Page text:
Mountains of NC

Climate Summary: May 2013

Statewide Average Precipitation: *4.47 inches (43rd wettest since 1895)

Statewide Average Temperature: *64.6°F (30th coldest since 1895)

*Values generated from preliminary numbers

Cool Start, Warm Finish to May

May 2013 started off cool - almost cold (at least for May). Most of North Carolina experienced maximum temperatures in the first week of May that were some of the coolest on record for the month. However, temperatures in the second half of the month were quite a bit warmer, with overall mean temperature rankings for May 2013 only slightly on the cool side of history.

Maximum Temperature Station Rankings for May 1-7 2013
Rank is relative to each station's individual period of record.
http://www.sercc.com/perspectives

Mean Temperature Station Rankings for May 2013
Rank is relative to each station's individual period of record.
http://www.sercc.com/perspectives

Not Much Change in Precipitation Patterns

Precipitation in May was split between the "haves" and the "have nots". Storms tracked to the west, bringing substantial rainfall to western NC. Indeed, both Morganton and Boone reported the wettest May on record. In contrast, areas east of I-95 were generally dry, with many towns reporting one of their 10 driest Mays on record. To highlight this contrast, compare the rainfall ranks at Henderson and Tarboro. These locations are approximately 60 miles apart, but Henderson recorded its 4th wettest May on record, while Tarboro recorded its 4th driest May. Precipitation along the southern coast was even lower, with radar-based estimates suggesting less than 1 inch of rain during May.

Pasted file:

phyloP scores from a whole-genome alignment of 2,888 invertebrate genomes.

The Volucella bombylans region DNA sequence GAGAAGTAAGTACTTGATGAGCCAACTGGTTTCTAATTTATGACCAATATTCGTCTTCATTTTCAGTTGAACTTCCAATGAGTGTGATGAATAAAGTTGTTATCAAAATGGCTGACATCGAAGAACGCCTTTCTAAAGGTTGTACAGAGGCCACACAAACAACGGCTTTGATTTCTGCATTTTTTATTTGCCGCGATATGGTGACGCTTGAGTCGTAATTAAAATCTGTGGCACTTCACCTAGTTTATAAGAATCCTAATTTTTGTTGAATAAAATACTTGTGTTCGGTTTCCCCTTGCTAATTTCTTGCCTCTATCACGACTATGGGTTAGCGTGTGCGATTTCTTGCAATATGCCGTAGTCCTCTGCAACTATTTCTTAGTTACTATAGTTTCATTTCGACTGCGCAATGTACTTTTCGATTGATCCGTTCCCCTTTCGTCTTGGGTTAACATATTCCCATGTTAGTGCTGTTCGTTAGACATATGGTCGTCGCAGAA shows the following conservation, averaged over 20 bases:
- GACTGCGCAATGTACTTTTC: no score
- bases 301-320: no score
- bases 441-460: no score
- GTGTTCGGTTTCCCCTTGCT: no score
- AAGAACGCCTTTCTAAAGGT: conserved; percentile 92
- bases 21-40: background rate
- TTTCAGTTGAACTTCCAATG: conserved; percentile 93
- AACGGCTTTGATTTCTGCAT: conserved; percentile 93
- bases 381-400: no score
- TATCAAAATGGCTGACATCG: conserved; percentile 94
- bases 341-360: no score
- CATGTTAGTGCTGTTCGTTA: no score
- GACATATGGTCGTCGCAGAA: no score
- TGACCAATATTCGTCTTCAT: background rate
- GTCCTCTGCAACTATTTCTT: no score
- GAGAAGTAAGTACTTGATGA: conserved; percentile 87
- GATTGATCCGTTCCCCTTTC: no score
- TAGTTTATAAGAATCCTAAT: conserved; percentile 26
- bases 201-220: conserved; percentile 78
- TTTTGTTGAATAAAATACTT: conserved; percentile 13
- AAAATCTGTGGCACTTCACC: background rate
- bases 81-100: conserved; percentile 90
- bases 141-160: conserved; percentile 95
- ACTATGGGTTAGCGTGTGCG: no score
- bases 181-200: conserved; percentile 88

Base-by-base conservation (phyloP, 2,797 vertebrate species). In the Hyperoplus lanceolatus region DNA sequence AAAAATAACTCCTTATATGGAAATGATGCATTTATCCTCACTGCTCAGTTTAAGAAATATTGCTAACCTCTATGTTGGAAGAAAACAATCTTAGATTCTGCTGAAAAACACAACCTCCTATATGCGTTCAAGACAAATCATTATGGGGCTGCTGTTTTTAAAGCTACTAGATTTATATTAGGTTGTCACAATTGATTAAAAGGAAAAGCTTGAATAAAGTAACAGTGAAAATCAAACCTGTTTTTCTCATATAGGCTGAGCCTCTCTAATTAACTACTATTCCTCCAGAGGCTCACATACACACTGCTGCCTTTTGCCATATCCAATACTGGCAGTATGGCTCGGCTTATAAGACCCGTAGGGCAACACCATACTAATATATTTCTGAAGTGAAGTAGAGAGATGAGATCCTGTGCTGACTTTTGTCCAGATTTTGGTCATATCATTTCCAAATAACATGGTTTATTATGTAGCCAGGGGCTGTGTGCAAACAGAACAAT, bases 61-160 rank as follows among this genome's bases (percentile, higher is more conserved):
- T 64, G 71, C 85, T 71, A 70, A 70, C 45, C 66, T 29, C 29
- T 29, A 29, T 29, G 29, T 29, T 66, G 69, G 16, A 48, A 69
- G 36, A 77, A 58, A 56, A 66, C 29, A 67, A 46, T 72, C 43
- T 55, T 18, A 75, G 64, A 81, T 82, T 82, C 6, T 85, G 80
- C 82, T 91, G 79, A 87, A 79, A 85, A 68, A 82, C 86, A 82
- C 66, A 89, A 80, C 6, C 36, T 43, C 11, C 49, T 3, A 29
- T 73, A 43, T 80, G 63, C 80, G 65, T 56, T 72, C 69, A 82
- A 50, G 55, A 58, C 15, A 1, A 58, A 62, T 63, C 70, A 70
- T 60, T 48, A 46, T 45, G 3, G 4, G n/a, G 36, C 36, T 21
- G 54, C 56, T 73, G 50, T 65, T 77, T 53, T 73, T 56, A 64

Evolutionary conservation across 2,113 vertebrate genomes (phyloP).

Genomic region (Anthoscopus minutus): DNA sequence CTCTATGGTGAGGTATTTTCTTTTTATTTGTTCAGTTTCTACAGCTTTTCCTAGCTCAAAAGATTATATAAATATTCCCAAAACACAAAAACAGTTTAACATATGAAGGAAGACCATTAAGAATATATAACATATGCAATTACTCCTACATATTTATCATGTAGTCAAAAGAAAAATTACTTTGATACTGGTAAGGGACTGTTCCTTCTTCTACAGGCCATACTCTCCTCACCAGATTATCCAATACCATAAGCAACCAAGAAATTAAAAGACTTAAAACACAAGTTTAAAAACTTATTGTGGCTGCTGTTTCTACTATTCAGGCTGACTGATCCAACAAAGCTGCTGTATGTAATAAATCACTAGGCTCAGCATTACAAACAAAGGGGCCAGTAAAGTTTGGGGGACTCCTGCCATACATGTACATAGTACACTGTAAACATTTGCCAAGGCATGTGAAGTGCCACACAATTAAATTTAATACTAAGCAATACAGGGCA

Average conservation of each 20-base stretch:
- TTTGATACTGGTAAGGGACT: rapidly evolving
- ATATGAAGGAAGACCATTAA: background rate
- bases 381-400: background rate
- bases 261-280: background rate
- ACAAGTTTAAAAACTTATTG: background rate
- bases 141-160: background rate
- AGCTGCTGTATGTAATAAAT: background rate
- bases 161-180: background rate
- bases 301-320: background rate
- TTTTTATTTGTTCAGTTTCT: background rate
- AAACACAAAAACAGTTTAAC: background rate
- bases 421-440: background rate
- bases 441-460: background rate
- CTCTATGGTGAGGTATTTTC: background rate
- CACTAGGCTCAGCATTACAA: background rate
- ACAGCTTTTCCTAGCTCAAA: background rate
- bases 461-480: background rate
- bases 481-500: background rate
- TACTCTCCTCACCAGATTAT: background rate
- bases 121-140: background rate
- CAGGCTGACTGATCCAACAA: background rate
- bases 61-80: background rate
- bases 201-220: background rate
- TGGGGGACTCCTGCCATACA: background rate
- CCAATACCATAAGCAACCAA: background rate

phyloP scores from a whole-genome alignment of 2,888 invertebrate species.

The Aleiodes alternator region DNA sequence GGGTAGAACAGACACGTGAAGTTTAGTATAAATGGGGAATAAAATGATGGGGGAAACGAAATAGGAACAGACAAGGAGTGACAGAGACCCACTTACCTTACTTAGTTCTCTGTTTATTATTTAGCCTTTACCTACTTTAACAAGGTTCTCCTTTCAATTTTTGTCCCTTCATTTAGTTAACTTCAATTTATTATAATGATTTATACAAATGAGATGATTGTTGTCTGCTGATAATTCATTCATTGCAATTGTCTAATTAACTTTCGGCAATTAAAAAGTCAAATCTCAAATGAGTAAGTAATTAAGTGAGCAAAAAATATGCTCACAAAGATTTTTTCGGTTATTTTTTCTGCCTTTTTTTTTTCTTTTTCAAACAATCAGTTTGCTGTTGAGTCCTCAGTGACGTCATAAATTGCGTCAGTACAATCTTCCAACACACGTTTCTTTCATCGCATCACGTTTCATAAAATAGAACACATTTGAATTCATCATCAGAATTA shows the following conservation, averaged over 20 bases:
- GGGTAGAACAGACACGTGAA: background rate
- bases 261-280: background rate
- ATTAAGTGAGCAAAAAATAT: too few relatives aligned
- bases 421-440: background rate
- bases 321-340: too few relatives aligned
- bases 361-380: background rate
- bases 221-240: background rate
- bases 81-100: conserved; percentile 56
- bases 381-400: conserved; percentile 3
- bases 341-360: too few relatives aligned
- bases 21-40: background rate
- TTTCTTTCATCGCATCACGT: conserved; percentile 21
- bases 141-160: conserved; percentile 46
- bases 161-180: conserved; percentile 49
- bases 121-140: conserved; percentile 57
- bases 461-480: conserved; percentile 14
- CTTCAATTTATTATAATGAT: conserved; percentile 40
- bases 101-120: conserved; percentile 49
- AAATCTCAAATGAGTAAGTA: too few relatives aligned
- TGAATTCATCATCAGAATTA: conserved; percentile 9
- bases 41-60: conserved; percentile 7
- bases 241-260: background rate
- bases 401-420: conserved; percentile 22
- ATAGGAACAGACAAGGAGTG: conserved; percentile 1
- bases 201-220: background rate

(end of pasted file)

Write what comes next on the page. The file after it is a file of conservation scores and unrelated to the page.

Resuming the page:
Precipitation Station Rankings for May 2013
Rank is relative to each station's individual period of record.
http://www.sercc.com/perspectives

Precipitation for May 2013
Based on estimates from NWS Radar. Data Courtesy NWS/NCEP.
http://www.nc-climate.ncsu.edu/precip

Precipitation for May 2013: Percent of Normal
Based on estimates from NWS Radar. Data Courtesy NWS/NCEP.
http://www.nc-climate.ncsu.edu/precip

Several Reports of Localized Flooding

Damage reports in May were clustered with the heavy storms in western NC, where localized flooding was a common occurrence. Some hail and wind damage was also associated with these intense storms.

Local Storm Report Summary for May 2013
Data Courtesy NWS
http://www.nc-climate.ncsu.edu/lsrdb/index.php

Is Drought Still a Concern?

Precipitation in central and western NC eliminated any concerns about water resource supplies. However, drier conditions in eastern NC left some concerns about soil moisture levels lingering in May, especially in the primary crop production areas east of I-95. Of course, the remnants of Tropical Storm Andrea eliminated those concerns - but that's a topic for the next climate summary.

US Drought Monitor for North Carolina
Image Courtesy NC DENR Water Resources
http://www.ncdrought.org

Keywords: Climate Summary

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